In view of (3.15) and (3.16) the next two results improve the corresponding ones in [ 13 ] . The proofs are given in exactly the same way but replacing \(K(t), K, \{ t_n\} , h'_{\beta ,0}\) by \(K_0(t), K_0, \{ s_n\} , f'_{0},\) respectively.

Lemma 3.8

The following hold for each \(t\in [0, t^\ast ):\)

  1. \(K_0(t) \subset U(x_0,t^\ast );\)

  2. \(\| G_F(G_F(x))-G_F(x)\| \leq -\frac{h_{\beta ,\lambda }(\psi _{h_{\beta ,\lambda }}(t))}{f_0'(\psi _{h_{\beta ,\lambda }}(t))}(\frac{\| G_F(x)-x\| }{\psi _{h_{\beta ,\lambda }}(t)-t})^2\), \(\forall x\in K_0(t)\)

  3. \(G_F(K_0(t))\subset K_0(\psi _{h_{\beta ,\lambda }}(t))\)

  4. \(K_0 \subset U(x_0, t^\ast )\) and \(G_F(K_0)\subset K_0.\)

The Gauss-Newton method (1.2) can be written as

\begin{equation} \label{3.20} x_{k+1}=G_F(x_k), \ k= 0, 1, 2, \ldots . \end{equation}
3.17

Next, the main semi-local convergence result for the Gauss-Newton method is presented.

Theorem 3.9

Suppose that the \((H)\) conditions hold. Then, the following hold:
\(h_{\beta ,\lambda }(t)\) has a smallest zero \(t^\ast \in (0, R),\) the sequences \(\{ s_k\} \) and \(\{ x_k\} \) for solving \(h_{\beta ,\lambda }(t)=0\) and \(F(x)=0,\) with starting point \(t_0=0\) and \(x_0,\) respectively given by (3.2) and (3.17) are well defined, \(\{ s_k\} \) is strictly increasing, remains in \([0, t^\ast ),\) and converges to \(t^\ast , \, \{ x_k\} \) remains in \(U(x_0, t^\ast ),\) converges to a point \(x^\ast \in U(x_0, t^\ast )\) such that \(F'(x^\ast )^\dagger F(x^\ast )=0.\) Moreover, the following estimates hold:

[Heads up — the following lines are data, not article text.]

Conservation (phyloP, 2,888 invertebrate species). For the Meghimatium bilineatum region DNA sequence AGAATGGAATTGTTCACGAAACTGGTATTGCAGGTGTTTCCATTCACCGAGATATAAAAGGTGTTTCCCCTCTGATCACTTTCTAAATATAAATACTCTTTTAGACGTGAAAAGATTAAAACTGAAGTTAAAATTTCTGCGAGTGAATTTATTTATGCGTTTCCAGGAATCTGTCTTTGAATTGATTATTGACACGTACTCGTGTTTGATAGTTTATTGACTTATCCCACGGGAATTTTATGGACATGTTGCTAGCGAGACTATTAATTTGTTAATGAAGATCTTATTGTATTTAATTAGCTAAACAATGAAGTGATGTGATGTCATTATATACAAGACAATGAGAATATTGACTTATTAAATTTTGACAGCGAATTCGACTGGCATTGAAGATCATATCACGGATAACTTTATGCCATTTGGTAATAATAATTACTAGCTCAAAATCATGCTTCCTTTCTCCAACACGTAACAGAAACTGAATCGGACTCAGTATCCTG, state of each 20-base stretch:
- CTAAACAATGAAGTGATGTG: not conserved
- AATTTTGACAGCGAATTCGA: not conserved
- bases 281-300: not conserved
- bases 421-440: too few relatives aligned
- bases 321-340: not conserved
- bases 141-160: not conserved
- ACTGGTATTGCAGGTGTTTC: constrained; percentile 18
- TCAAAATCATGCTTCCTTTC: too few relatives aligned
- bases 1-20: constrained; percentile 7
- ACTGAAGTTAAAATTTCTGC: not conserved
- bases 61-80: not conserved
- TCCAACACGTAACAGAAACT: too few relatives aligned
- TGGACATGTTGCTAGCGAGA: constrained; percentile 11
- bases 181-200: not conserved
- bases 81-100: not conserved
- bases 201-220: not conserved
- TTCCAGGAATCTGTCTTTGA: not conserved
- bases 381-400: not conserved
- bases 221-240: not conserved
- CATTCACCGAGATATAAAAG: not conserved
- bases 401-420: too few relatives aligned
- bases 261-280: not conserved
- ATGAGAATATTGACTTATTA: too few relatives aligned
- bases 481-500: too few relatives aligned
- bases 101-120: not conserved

\[ \| x_{k+1}-x_k\| \leq s_{k+1}-s_k, \quad k= 0, 1, 2, \ldots , \]
\[ \| x^\ast -x_k\| \leq t^\ast -s_k, \quad k= 0, 1, 2, \ldots , \]

and

\[ \| x_{k+1}-x_k\| \leq \frac{s_{k+1}-s_k}{(s_k-s_{k-1})^2}\| x_k-x_{k-1}\| ^2 , \quad k= 0, 1, 2, \ldots . \]

Furthermore, if \(\lambda =0\) (\(\lambda =0\) and \(f_0'(t^\ast ) {\lt} 0\)), the sequence \(\{ s_k\} ,\, \{ x_k\} \) converge \(Q\)-linearly and \(R\)-linearly (\(Q\)-quadratically and \(R\)-quadratically) to \(t^\ast \) and \(x^\ast ,\) respectively.

Remark 3.10

(i) As noted in [ 13 ] the best choice for \(\lambda \) is given by \(\lambda =-\kappa f'(\kappa ).\)

(ii) Sequence \(\{ r_k\} \) appears in the proof of Lemma 11 in [ 13 ] or our Lemma 3.8 (see also Theorem 4.1).